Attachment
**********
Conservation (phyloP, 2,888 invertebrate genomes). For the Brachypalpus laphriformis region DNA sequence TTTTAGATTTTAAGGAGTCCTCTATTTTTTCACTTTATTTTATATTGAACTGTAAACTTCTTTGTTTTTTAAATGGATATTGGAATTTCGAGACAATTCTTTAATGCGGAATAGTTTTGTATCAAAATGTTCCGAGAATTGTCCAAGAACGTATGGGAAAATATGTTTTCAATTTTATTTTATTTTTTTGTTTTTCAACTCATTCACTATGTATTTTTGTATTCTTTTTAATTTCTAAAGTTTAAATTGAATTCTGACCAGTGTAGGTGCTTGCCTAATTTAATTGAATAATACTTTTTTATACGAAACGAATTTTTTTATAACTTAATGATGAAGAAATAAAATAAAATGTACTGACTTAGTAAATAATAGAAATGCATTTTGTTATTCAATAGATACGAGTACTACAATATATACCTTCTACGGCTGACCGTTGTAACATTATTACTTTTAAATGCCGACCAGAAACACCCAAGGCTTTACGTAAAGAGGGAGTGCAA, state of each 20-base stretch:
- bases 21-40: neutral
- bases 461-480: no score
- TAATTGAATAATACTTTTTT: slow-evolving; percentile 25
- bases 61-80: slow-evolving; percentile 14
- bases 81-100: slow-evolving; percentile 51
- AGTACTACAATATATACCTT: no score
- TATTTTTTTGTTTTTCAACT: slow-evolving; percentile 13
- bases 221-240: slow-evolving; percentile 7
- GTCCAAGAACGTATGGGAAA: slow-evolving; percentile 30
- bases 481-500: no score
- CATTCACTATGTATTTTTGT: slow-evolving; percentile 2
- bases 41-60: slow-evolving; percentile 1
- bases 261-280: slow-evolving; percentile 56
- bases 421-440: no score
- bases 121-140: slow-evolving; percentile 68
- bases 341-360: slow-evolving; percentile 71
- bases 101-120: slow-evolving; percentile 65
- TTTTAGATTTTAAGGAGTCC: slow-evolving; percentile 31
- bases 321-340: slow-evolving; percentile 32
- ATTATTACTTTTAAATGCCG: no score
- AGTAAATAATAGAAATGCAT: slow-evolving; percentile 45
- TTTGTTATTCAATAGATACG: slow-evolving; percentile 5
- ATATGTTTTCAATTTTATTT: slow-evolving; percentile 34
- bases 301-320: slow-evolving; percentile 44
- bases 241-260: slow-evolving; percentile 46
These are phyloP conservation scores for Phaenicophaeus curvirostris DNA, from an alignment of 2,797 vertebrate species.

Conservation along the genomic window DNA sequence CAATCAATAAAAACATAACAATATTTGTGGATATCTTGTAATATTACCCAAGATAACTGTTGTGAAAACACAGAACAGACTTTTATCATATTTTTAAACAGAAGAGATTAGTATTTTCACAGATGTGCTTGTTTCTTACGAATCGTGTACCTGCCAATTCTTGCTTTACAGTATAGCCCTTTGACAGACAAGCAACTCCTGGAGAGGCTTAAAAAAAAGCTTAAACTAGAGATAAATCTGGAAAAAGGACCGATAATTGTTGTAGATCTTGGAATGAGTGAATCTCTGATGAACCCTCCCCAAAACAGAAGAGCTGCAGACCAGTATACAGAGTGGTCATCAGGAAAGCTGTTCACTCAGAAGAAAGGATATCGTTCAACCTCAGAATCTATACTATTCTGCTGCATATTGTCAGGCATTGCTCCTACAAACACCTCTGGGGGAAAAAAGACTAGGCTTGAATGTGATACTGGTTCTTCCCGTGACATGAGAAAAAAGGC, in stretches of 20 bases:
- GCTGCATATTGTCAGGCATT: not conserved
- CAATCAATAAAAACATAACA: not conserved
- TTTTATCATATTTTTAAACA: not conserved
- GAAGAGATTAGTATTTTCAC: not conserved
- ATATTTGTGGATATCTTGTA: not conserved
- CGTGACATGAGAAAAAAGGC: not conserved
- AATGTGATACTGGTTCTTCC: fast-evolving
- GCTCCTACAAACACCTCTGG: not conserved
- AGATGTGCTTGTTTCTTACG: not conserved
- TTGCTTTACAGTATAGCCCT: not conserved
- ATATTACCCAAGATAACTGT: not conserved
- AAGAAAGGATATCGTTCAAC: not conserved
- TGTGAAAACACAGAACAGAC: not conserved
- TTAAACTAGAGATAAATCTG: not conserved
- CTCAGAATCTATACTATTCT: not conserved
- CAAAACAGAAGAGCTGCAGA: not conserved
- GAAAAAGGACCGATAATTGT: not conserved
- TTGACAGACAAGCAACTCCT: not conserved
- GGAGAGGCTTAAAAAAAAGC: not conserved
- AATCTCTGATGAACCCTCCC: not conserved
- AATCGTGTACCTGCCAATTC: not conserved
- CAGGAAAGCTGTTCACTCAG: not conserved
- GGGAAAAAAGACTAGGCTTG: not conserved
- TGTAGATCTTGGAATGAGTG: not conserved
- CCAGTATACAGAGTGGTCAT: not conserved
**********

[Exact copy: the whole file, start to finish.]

Conservation (phyloP, 2,888 invertebrate genomes). For the Brachypalpus laphriformis region DNA sequence TTTTAGATTTTAAGGAGTCCTCTATTTTTTCACTTTATTTTATATTGAACTGTAAACTTCTTTGTTTTTTAAATGGATATTGGAATTTCGAGACAATTCTTTAATGCGGAATAGTTTTGTATCAAAATGTTCCGAGAATTGTCCAAGAACGTATGGGAAAATATGTTTTCAATTTTATTTTATTTTTTTGTTTTTCAACTCATTCACTATGTATTTTTGTATTCTTTTTAATTTCTAAAGTTTAAATTGAATTCTGACCAGTGTAGGTGCTTGCCTAATTTAATTGAATAATACTTTTTTATACGAAACGAATTTTTTTATAACTTAATGATGAAGAAATAAAATAAAATGTACTGACTTAGTAAATAATAGAAATGCATTTTGTTATTCAATAGATACGAGTACTACAATATATACCTTCTACGGCTGACCGTTGTAACATTATTACTTTTAAATGCCGACCAGAAACACCCAAGGCTTTACGTAAAGAGGGAGTGCAA, state of each 20-base stretch:
- bases 21-40: neutral
- bases 461-480: no score
- TAATTGAATAATACTTTTTT: slow-evolving; percentile 25
- bases 61-80: slow-evolving; percentile 14
- bases 81-100: slow-evolving; percentile 51
- AGTACTACAATATATACCTT: no score
- TATTTTTTTGTTTTTCAACT: slow-evolving; percentile 13
- bases 221-240: slow-evolving; percentile 7
- GTCCAAGAACGTATGGGAAA: slow-evolving; percentile 30
- bases 481-500: no score
- CATTCACTATGTATTTTTGT: slow-evolving; percentile 2
- bases 41-60: slow-evolving; percentile 1
- bases 261-280: slow-evolving; percentile 56
- bases 421-440: no score
- bases 121-140: slow-evolving; percentile 68
- bases 341-360: slow-evolving; percentile 71
- bases 101-120: slow-evolving; percentile 65
- TTTTAGATTTTAAGGAGTCC: slow-evolving; percentile 31
- bases 321-340: slow-evolving; percentile 32
- ATTATTACTTTTAAATGCCG: no score
- AGTAAATAATAGAAATGCAT: slow-evolving; percentile 45
- TTTGTTATTCAATAGATACG: slow-evolving; percentile 5
- ATATGTTTTCAATTTTATTT: slow-evolving; percentile 34
- bases 301-320: slow-evolving; percentile 44
- bases 241-260: slow-evolving; percentile 46
These are phyloP conservation scores for Phaenicophaeus curvirostris DNA, from an alignment of 2,797 vertebrate species.

Conservation along the genomic window DNA sequence CAATCAATAAAAACATAACAATATTTGTGGATATCTTGTAATATTACCCAAGATAACTGTTGTGAAAACACAGAACAGACTTTTATCATATTTTTAAACAGAAGAGATTAGTATTTTCACAGATGTGCTTGTTTCTTACGAATCGTGTACCTGCCAATTCTTGCTTTACAGTATAGCCCTTTGACAGACAAGCAACTCCTGGAGAGGCTTAAAAAAAAGCTTAAACTAGAGATAAATCTGGAAAAAGGACCGATAATTGTTGTAGATCTTGGAATGAGTGAATCTCTGATGAACCCTCCCCAAAACAGAAGAGCTGCAGACCAGTATACAGAGTGGTCATCAGGAAAGCTGTTCACTCAGAAGAAAGGATATCGTTCAACCTCAGAATCTATACTATTCTGCTGCATATTGTCAGGCATTGCTCCTACAAACACCTCTGGGGGAAAAAAGACTAGGCTTGAATGTGATACTGGTTCTTCCCGTGACATGAGAAAAAAGGC, in stretches of 20 bases:
- GCTGCATATTGTCAGGCATT: not conserved
- CAATCAATAAAAACATAACA: not conserved
- TTTTATCATATTTTTAAACA: not conserved
- GAAGAGATTAGTATTTTCAC: not conserved
- ATATTTGTGGATATCTTGTA: not conserved
- CGTGACATGAGAAAAAAGGC: not conserved
- AATGTGATACTGGTTCTTCC: fast-evolving
- GCTCCTACAAACACCTCTGG: not conserved
- AGATGTGCTTGTTTCTTACG: not conserved
- TTGCTTTACAGTATAGCCCT: not conserved
- ATATTACCCAAGATAACTGT: not conserved
- AAGAAAGGATATCGTTCAAC: not conserved
- TGTGAAAACACAGAACAGAC: not conserved
- TTAAACTAGAGATAAATCTG: not conserved
- CTCAGAATCTATACTATTCT: not conserved
- CAAAACAGAAGAGCTGCAGA: not conserved
- GAAAAAGGACCGATAATTGT: not conserved
- TTGACAGACAAGCAACTCCT: not conserved
- GGAGAGGCTTAAAAAAAAGC: not conserved
- AATCTCTGATGAACCCTCCC: not conserved
- AATCGTGTACCTGCCAATTC: not conserved
- CAGGAAAGCTGTTCACTCAG: not conserved
- GGGAAAAAAGACTAGGCTTG: not conserved
- TGTAGATCTTGGAATGAGTG: not conserved
- CCAGTATACAGAGTGGTCAT: not conserved